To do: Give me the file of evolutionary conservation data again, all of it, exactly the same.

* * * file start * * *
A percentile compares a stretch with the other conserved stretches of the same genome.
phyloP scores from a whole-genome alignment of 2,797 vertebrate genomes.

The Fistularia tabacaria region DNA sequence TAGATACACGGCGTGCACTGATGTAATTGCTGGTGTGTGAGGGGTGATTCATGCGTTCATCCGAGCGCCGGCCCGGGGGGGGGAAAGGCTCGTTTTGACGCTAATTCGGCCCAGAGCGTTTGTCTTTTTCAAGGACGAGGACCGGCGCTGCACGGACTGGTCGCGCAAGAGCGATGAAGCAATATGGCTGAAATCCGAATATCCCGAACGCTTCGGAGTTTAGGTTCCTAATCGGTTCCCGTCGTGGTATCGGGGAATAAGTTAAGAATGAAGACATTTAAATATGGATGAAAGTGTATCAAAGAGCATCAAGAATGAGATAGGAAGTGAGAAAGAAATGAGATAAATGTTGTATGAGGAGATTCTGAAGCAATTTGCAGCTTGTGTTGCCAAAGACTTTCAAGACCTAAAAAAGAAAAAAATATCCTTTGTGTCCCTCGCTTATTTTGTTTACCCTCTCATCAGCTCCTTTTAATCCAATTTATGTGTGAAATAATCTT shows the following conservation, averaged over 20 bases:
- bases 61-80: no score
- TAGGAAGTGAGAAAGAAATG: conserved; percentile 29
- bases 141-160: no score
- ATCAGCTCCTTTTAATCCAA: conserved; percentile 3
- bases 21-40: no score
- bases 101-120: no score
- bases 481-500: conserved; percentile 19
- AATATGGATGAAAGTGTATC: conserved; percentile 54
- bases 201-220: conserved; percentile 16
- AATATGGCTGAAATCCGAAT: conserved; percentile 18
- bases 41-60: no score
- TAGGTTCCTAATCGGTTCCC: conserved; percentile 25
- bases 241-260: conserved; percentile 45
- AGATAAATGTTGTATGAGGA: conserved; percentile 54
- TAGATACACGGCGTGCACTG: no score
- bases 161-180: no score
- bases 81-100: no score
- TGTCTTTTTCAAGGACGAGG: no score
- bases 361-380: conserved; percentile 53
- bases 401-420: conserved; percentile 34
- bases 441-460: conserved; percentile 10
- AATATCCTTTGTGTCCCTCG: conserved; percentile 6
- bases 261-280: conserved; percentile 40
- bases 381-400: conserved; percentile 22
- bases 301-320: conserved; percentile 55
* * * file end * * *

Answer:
A percentile compares a stretch with the other conserved stretches of the same genome.
phyloP scores from a whole-genome alignment of 2,797 vertebrate genomes.

The Fistularia tabacaria region DNA sequence TAGATACACGGCGTGCACTGATGTAATTGCTGGTGTGTGAGGGGTGATTCATGCGTTCATCCGAGCGCCGGCCCGGGGGGGGGAAAGGCTCGTTTTGACGCTAATTCGGCCCAGAGCGTTTGTCTTTTTCAAGGACGAGGACCGGCGCTGCACGGACTGGTCGCGCAAGAGCGATGAAGCAATATGGCTGAAATCCGAATATCCCGAACGCTTCGGAGTTTAGGTTCCTAATCGGTTCCCGTCGTGGTATCGGGGAATAAGTTAAGAATGAAGACATTTAAATATGGATGAAAGTGTATCAAAGAGCATCAAGAATGAGATAGGAAGTGAGAAAGAAATGAGATAAATGTTGTATGAGGAGATTCTGAAGCAATTTGCAGCTTGTGTTGCCAAAGACTTTCAAGACCTAAAAAAGAAAAAAATATCCTTTGTGTCCCTCGCTTATTTTGTTTACCCTCTCATCAGCTCCTTTTAATCCAATTTATGTGTGAAATAATCTT shows the following conservation, averaged over 20 bases:
- bases 61-80: no score
- TAGGAAGTGAGAAAGAAATG: conserved; percentile 29
- bases 141-160: no score
- ATCAGCTCCTTTTAATCCAA: conserved; percentile 3
- bases 21-40: no score
- bases 101-120: no score
- bases 481-500: conserved; percentile 19
- AATATGGATGAAAGTGTATC: conserved; percentile 54
- bases 201-220: conserved; percentile 16
- AATATGGCTGAAATCCGAAT: conserved; percentile 18
- bases 41-60: no score
- TAGGTTCCTAATCGGTTCCC: conserved; percentile 25
- bases 241-260: conserved; percentile 45
- AGATAAATGTTGTATGAGGA: conserved; percentile 54
- TAGATACACGGCGTGCACTG: no score
- bases 161-180: no score
- bases 81-100: no score
- TGTCTTTTTCAAGGACGAGG: no score
- bases 361-380: conserved; percentile 53
- bases 401-420: conserved; percentile 34
- bases 441-460: conserved; percentile 10
- AATATCCTTTGTGTCCCTCG: conserved; percentile 6
- bases 261-280: conserved; percentile 40
- bases 381-400: conserved; percentile 22
- bases 301-320: conserved; percentile 55